Wednesday, November 3, 2010

Information Literacy and the Learning Resources Division

[Special weekly post from Rachel Jorgensen, Digital & Information Literacy Librarian, University of the District of Columbia]

As I wrote last week, information literacy skills provide a foundation on which students can build essential critical thinking skills and goal-oriented work procedures. This week's post will concentrate on the Information Literacy Program, a service provided by the Learning Resources Division.

Information literacy concepts are an inherent aspect of the services provided by an academic library. Our job, as such a library, is to provide students access to appropriate resources -- resources that support their academic endeavors. Providing instruction on how to use those resources was a natural out-growth of this and with the rise of technology-driven libraries, this instruction has become a crucial aspect of what academic librarians do.

However, library instruction cannot be the only means by which to provide learning opportunities in information literacy. Information literacy competencies cannot be fully taught through one-off instruction sessions. The intent of the Information Literacy Program is to integrate information literacy into the curriculum at UDC more generally, providing support to faculty and student work.

At its best, information literacy can be the unifying theme for a students' college experience: literacy is not something one uses in only one situation. At it's worse, information literacy programming is the hang nail on a sore thumb. Creating a program that is integrated seamlessly into the wider curriculum is not something that can be done over night -- nor do I have any interest in building a house made out of cards. Because of this, I am continually seeking out opportunities in which I can integrate information literacy seamlessly. Some services can be implemented very quickly, but others will take some time to implement successfully.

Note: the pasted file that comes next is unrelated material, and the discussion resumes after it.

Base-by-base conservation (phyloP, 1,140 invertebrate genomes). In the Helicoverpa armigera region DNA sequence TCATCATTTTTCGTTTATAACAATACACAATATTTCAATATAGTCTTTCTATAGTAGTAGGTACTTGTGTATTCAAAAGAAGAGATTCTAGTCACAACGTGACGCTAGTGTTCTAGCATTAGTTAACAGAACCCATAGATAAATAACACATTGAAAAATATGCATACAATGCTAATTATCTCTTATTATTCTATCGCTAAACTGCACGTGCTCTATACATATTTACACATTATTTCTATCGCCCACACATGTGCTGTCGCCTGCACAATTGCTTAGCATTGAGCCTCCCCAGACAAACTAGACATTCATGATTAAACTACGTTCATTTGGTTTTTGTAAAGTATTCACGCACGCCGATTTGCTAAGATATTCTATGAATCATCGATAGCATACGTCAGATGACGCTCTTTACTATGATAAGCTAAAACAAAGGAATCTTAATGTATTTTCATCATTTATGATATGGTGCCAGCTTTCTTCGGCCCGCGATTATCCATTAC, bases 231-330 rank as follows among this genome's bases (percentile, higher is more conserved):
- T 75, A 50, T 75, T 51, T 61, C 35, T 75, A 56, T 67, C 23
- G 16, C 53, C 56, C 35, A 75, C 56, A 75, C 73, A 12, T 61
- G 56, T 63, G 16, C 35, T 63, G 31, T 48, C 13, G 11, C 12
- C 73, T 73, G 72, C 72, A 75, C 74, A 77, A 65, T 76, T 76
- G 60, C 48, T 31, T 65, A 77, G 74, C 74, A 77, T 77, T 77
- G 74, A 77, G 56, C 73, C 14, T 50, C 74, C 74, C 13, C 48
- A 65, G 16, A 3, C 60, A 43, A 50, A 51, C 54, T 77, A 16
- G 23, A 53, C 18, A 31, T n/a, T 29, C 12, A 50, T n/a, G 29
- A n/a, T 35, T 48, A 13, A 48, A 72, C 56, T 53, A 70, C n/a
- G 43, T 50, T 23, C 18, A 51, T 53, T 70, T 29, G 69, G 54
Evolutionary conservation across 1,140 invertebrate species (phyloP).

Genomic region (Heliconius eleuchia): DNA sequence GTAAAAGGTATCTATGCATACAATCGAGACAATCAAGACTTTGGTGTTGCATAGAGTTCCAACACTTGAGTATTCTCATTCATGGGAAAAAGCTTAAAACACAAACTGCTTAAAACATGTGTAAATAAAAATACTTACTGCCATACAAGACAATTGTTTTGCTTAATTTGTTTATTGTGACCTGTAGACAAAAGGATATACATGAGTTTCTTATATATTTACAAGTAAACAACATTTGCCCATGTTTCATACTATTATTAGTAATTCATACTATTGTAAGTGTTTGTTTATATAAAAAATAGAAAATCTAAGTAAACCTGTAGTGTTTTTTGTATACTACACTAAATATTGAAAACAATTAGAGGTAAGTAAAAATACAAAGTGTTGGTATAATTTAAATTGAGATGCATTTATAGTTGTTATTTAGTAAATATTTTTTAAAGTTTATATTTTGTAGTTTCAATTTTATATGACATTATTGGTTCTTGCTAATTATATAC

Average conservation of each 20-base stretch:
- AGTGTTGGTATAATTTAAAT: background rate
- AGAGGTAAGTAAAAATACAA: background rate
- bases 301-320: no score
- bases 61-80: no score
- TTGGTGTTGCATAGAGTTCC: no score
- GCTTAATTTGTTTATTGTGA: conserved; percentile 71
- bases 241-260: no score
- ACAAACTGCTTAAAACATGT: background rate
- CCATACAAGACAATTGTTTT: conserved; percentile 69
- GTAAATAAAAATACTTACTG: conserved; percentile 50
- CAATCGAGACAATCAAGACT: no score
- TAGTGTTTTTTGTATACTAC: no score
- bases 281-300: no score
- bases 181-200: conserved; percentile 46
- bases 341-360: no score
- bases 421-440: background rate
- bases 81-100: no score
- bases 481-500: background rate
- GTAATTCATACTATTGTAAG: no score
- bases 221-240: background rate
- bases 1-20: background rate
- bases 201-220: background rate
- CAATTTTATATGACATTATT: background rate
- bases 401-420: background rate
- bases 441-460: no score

What Can the Information Literacy Program Do For You?

Library Instruction

Currently, the Program offers instruction sessions for individual classes. These sessions are tailored to the needs of the class, but usually include some instruction on differentiating sources, choosing appropriate sources and utilizing basic critical thinking skills.